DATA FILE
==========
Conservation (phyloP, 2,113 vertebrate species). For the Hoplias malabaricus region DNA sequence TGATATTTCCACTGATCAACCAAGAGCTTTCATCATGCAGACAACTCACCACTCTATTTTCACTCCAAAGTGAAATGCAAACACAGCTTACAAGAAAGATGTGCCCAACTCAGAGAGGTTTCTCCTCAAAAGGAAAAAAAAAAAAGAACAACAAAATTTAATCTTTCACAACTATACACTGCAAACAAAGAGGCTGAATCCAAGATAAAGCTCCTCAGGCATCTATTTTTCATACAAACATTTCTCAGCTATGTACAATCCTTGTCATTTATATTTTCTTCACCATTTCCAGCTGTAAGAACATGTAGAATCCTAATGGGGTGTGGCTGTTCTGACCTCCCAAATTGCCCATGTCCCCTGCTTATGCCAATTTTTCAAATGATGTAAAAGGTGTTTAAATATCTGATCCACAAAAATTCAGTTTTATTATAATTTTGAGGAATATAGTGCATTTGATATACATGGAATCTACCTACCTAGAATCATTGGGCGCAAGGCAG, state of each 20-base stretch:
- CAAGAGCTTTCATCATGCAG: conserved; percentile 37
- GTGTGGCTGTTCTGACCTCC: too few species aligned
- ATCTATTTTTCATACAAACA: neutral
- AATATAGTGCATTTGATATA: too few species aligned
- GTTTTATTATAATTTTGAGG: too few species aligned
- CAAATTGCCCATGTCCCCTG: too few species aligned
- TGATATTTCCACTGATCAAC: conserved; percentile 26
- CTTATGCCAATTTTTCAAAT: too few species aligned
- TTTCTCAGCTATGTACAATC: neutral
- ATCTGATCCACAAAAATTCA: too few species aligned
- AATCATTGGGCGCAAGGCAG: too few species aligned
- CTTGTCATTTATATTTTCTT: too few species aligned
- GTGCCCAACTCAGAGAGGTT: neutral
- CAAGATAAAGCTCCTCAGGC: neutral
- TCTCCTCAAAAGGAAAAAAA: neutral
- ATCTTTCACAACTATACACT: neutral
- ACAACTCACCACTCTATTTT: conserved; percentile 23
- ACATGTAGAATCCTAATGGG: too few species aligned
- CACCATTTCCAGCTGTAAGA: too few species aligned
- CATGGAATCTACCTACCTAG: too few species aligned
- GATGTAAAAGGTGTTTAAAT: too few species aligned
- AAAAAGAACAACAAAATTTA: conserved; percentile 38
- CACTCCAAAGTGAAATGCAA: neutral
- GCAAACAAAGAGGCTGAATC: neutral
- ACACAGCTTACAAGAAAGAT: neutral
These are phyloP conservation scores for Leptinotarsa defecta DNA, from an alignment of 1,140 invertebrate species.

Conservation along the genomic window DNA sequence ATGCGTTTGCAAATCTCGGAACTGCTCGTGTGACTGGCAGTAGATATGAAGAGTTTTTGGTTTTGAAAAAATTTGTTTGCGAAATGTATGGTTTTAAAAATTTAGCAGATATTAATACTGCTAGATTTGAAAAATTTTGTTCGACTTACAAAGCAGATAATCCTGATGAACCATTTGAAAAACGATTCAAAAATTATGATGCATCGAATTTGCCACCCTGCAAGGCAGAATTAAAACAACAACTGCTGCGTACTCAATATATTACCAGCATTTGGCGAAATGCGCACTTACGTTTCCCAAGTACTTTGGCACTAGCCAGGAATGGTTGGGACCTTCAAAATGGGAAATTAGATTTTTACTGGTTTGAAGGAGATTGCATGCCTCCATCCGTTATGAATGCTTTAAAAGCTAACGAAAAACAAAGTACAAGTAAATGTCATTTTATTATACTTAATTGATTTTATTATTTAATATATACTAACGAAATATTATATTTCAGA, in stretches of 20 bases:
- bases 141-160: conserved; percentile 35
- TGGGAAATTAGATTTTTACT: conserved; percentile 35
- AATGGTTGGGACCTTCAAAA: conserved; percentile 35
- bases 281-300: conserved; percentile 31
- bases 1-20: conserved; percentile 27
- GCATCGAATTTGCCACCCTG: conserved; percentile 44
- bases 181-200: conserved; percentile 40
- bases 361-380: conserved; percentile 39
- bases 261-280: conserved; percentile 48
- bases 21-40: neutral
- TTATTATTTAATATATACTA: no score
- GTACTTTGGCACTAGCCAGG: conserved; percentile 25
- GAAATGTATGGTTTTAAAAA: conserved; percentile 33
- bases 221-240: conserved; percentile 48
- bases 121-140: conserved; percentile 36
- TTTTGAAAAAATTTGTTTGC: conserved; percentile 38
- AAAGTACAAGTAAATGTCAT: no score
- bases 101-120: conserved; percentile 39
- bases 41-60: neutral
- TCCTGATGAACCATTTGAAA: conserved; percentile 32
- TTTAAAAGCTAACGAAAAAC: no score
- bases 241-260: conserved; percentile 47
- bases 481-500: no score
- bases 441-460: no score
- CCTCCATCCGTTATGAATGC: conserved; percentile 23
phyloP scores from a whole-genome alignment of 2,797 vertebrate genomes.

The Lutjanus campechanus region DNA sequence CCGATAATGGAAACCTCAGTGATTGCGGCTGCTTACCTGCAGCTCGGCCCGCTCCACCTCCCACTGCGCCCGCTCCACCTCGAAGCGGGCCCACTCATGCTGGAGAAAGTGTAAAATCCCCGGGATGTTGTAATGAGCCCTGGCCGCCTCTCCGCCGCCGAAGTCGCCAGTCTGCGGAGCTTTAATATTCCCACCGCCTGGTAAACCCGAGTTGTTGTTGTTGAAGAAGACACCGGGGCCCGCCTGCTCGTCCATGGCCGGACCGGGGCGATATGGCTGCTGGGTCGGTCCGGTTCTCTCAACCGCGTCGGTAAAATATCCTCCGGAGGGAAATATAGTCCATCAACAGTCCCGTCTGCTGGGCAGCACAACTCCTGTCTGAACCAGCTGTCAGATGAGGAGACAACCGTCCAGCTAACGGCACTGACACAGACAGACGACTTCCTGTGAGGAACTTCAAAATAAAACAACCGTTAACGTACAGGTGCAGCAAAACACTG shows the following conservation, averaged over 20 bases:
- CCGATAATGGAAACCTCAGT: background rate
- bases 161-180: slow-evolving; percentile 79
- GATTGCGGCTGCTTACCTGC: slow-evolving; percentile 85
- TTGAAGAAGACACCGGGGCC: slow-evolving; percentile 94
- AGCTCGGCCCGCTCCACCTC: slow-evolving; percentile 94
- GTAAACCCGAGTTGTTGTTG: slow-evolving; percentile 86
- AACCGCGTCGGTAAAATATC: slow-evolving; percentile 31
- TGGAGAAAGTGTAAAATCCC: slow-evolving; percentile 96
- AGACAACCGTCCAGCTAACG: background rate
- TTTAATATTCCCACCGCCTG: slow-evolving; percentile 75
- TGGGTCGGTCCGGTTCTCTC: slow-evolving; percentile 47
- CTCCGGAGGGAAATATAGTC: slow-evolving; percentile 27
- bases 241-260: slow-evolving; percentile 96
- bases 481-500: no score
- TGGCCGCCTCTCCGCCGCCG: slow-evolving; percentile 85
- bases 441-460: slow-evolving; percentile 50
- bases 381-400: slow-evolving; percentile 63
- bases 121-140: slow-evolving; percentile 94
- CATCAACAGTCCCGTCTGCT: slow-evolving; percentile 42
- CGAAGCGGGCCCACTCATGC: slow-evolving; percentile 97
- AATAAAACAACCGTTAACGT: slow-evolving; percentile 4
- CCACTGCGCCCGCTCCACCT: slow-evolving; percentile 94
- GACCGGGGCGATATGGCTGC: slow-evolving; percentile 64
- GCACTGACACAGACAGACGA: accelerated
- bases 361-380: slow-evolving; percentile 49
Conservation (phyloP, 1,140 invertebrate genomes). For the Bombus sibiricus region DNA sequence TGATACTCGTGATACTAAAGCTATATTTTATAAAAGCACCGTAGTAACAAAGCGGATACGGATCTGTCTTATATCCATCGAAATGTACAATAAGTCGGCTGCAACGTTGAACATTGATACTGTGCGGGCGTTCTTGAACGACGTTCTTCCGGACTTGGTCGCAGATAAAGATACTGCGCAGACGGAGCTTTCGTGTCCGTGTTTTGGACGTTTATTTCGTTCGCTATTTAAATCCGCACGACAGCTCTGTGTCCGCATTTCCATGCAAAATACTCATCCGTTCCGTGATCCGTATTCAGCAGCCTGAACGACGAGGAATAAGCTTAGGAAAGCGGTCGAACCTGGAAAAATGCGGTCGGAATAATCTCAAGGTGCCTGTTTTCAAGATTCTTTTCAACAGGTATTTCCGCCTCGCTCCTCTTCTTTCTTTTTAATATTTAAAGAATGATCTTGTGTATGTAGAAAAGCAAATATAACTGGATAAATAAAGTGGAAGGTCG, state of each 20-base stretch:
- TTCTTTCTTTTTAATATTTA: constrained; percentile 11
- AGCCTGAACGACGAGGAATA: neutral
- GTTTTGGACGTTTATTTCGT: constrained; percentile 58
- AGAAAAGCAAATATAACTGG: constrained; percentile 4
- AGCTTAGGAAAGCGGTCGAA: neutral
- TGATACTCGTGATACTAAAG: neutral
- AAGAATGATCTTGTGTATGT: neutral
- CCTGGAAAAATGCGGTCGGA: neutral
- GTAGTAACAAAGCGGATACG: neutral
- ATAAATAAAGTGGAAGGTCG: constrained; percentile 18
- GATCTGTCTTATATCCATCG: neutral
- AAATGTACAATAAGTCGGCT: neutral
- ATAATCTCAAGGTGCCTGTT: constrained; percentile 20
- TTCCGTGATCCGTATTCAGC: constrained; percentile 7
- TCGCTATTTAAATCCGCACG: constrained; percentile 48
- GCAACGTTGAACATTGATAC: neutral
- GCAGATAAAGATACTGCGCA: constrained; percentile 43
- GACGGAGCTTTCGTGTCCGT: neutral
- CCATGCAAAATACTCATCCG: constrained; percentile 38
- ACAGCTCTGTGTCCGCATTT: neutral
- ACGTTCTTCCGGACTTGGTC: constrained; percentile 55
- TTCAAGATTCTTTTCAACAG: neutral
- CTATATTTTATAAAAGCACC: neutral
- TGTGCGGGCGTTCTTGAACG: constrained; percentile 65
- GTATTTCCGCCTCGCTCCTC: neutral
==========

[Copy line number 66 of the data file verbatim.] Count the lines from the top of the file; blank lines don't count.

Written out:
- TGGGTCGGTCCGGTTCTCTC: slow-evolving; percentile 47